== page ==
Lindita Lepaja, Public Information Assistant in the Pristina Office, offers this story.
In May 2012, a new business registration center in Pristina started making life a lot easier for business owners in the Republic of Kosovo, allowing them to register and obtain licenses in less time and for less money than before. A modern facility, trained staff and less red tape—thanks to an agreement between the Ministry of Trade and Industry and the Tax Administration—make it possible. Individual businesses can be registered in one day. And business registration numbers, fiscal and VAT numbers are now consolidated in one certificate, instead of several. Businessmen and women can get business advice and information.
Pristina's new center is part of a recently established network of 28 efficient municipal business centers spread throughout Kosovo, established with support from the World Bank's Business Environment Technical Assistance project. The $ 7 million project has been supporting the implementation of reforms modernizing business registration, along with upgrading the infrastructure of the centers themselves.
During the official opening ceremony of the Pristina center that coincided with the project's concluding workshop, Deputy Prime Minister Mimoza Kusari Lila said: "I consider that the work and engagement in the public sector is rewarded on days like today. First, the change has to be visible physically, and second it has to be felt in procedures which will directly benefit the private sector, businesses and Kosovo's economy in general."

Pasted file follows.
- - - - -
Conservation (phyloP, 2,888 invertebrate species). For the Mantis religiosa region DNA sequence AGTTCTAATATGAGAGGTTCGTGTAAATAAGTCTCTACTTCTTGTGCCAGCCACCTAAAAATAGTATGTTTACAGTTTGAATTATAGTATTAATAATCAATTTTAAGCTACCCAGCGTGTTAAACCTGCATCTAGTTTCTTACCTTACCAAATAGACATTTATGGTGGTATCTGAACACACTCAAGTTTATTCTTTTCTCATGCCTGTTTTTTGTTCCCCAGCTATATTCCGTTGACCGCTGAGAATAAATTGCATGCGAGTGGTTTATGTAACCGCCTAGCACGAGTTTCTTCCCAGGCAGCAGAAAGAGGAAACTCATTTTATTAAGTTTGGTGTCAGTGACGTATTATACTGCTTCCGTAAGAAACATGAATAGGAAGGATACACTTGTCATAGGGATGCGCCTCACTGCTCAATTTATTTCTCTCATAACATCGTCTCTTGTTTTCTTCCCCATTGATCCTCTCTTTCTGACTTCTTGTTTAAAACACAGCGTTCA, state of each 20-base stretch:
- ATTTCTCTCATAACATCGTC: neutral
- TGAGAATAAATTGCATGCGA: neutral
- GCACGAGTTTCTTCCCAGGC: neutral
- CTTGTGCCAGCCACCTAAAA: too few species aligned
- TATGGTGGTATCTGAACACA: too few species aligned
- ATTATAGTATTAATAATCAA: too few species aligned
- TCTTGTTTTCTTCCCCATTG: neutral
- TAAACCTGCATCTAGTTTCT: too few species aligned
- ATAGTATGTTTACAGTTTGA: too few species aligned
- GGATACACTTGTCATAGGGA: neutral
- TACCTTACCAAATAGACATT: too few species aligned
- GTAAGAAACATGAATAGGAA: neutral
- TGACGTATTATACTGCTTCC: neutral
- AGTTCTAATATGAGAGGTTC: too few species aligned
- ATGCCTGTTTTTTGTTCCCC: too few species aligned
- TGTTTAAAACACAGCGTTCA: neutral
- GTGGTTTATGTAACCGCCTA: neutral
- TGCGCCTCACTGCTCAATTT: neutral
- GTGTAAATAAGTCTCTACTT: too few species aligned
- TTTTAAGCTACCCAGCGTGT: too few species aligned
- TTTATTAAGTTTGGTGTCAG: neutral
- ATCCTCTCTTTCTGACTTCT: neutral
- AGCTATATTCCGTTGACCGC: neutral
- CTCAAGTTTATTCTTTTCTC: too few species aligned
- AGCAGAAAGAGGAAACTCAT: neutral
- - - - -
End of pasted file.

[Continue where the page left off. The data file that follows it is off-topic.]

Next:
Muharrem Osmani is feeling those benefits directly. The first time he opened a business years ago, he had to travel from north Kosovo to the capital several times to fill out paperwork and the registration procedure lasted two weeks.
Recently he registered a new shareholder in a couple of hours at the Mitrovica Municipal Business Center—a short drive from his detergent, shampoo and vinegar manufacturing plant.
"It was very difficult before," says Muharrem. "We had to spend a lot more time and money in lengthy administrative procedures. Now, with the business center in town everything is easier, we receive all the services we need fast and for little money."
That frees up more of his time to focus on running the family business.
When contemplating reforms, the government listened to feedback from business owners. Firms in Kosovo identified a number of administrative barriers to starting and operating a business, and other constraints to doing business in a 2003 survey. They included unfair or informal competition, regulatory policy uncertainty, and corruption.
Thirty separate sets of regulations for licensing and construction permits—many of them ill-defined—existed in different municipalities. Enforcement was lax, and health and trade inspections were inconsistent.
To streamline regulations and encourage business development, the government supported establishing municipal business centers where citizens can obtain permits and business registrations, pay taxes and customs fees—as well as get advice.
Since the opening of the first municipal business centers in July 2010, data collected in the field shows 6,116 new registrations in using the new system, 3,006 changes in registration and 789 business closures. And word of mouth says the business of doing business has become a lot easier.
The center has an online database directly connected to the Kosovo Business Registry Agency in the capital Pristina.
Fatmir Halili heads the Gjilan center. "We are receiving very good feedback from our clients. And we aim to function as a one-stop-shop in the future, offering clients all municipal level services," he says.
Doing business still remains a challenge in Kosovo, but the government is committed to reforms that will simplify bureaucracy, reduce the number of permits and licenses needed, improve inspection capacities and streamline the legal framework.